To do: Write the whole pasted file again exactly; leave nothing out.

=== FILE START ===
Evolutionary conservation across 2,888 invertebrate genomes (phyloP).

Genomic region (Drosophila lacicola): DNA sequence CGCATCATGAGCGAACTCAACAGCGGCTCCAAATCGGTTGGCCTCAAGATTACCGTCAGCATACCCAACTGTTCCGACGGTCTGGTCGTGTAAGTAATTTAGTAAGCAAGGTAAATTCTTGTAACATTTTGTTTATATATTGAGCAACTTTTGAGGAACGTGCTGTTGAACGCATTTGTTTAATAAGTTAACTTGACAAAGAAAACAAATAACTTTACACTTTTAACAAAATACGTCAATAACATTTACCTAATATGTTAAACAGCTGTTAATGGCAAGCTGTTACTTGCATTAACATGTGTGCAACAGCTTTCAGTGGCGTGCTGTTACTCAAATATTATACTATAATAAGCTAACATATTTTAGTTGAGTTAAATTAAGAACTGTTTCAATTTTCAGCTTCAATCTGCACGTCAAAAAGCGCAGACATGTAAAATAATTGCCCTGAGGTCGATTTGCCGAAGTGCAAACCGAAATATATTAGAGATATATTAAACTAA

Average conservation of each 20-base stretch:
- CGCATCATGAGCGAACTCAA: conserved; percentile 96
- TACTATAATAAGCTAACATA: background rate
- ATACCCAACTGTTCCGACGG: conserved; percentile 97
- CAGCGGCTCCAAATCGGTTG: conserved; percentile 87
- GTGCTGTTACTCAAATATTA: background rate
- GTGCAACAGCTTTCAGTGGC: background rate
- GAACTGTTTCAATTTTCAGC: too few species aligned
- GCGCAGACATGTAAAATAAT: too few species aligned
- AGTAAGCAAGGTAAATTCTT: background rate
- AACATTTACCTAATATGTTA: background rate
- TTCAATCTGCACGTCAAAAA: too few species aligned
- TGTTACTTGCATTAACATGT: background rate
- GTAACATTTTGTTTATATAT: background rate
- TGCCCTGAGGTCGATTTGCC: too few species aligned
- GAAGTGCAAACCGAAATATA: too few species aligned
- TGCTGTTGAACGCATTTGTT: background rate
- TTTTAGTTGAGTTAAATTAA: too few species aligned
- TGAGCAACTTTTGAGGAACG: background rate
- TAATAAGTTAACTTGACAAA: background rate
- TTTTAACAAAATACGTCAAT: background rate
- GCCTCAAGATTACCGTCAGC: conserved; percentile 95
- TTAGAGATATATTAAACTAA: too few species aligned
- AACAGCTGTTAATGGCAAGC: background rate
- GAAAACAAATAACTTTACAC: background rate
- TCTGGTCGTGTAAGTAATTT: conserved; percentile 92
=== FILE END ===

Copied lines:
Evolutionary conservation across 2,888 invertebrate genomes (phyloP).

Genomic region (Drosophila lacicola): DNA sequence CGCATCATGAGCGAACTCAACAGCGGCTCCAAATCGGTTGGCCTCAAGATTACCGTCAGCATACCCAACTGTTCCGACGGTCTGGTCGTGTAAGTAATTTAGTAAGCAAGGTAAATTCTTGTAACATTTTGTTTATATATTGAGCAACTTTTGAGGAACGTGCTGTTGAACGCATTTGTTTAATAAGTTAACTTGACAAAGAAAACAAATAACTTTACACTTTTAACAAAATACGTCAATAACATTTACCTAATATGTTAAACAGCTGTTAATGGCAAGCTGTTACTTGCATTAACATGTGTGCAACAGCTTTCAGTGGCGTGCTGTTACTCAAATATTATACTATAATAAGCTAACATATTTTAGTTGAGTTAAATTAAGAACTGTTTCAATTTTCAGCTTCAATCTGCACGTCAAAAAGCGCAGACATGTAAAATAATTGCCCTGAGGTCGATTTGCCGAAGTGCAAACCGAAATATATTAGAGATATATTAAACTAA

Average conservation of each 20-base stretch:
- CGCATCATGAGCGAACTCAA: conserved; percentile 96
- TACTATAATAAGCTAACATA: background rate
- ATACCCAACTGTTCCGACGG: conserved; percentile 97
- CAGCGGCTCCAAATCGGTTG: conserved; percentile 87
- GTGCTGTTACTCAAATATTA: background rate
- GTGCAACAGCTTTCAGTGGC: background rate
- GAACTGTTTCAATTTTCAGC: too few species aligned
- GCGCAGACATGTAAAATAAT: too few species aligned
- AGTAAGCAAGGTAAATTCTT: background rate
- AACATTTACCTAATATGTTA: background rate
- TTCAATCTGCACGTCAAAAA: too few species aligned
- TGTTACTTGCATTAACATGT: background rate
- GTAACATTTTGTTTATATAT: background rate
- TGCCCTGAGGTCGATTTGCC: too few species aligned
- GAAGTGCAAACCGAAATATA: too few species aligned
- TGCTGTTGAACGCATTTGTT: background rate
- TTTTAGTTGAGTTAAATTAA: too few species aligned
- TGAGCAACTTTTGAGGAACG: background rate
- TAATAAGTTAACTTGACAAA: background rate
- TTTTAACAAAATACGTCAAT: background rate
- GCCTCAAGATTACCGTCAGC: conserved; percentile 95
- TTAGAGATATATTAAACTAA: too few species aligned
- AACAGCTGTTAATGGCAAGC: background rate
- GAAAACAAATAACTTTACAC: background rate
- TCTGGTCGTGTAAGTAATTT: conserved; percentile 92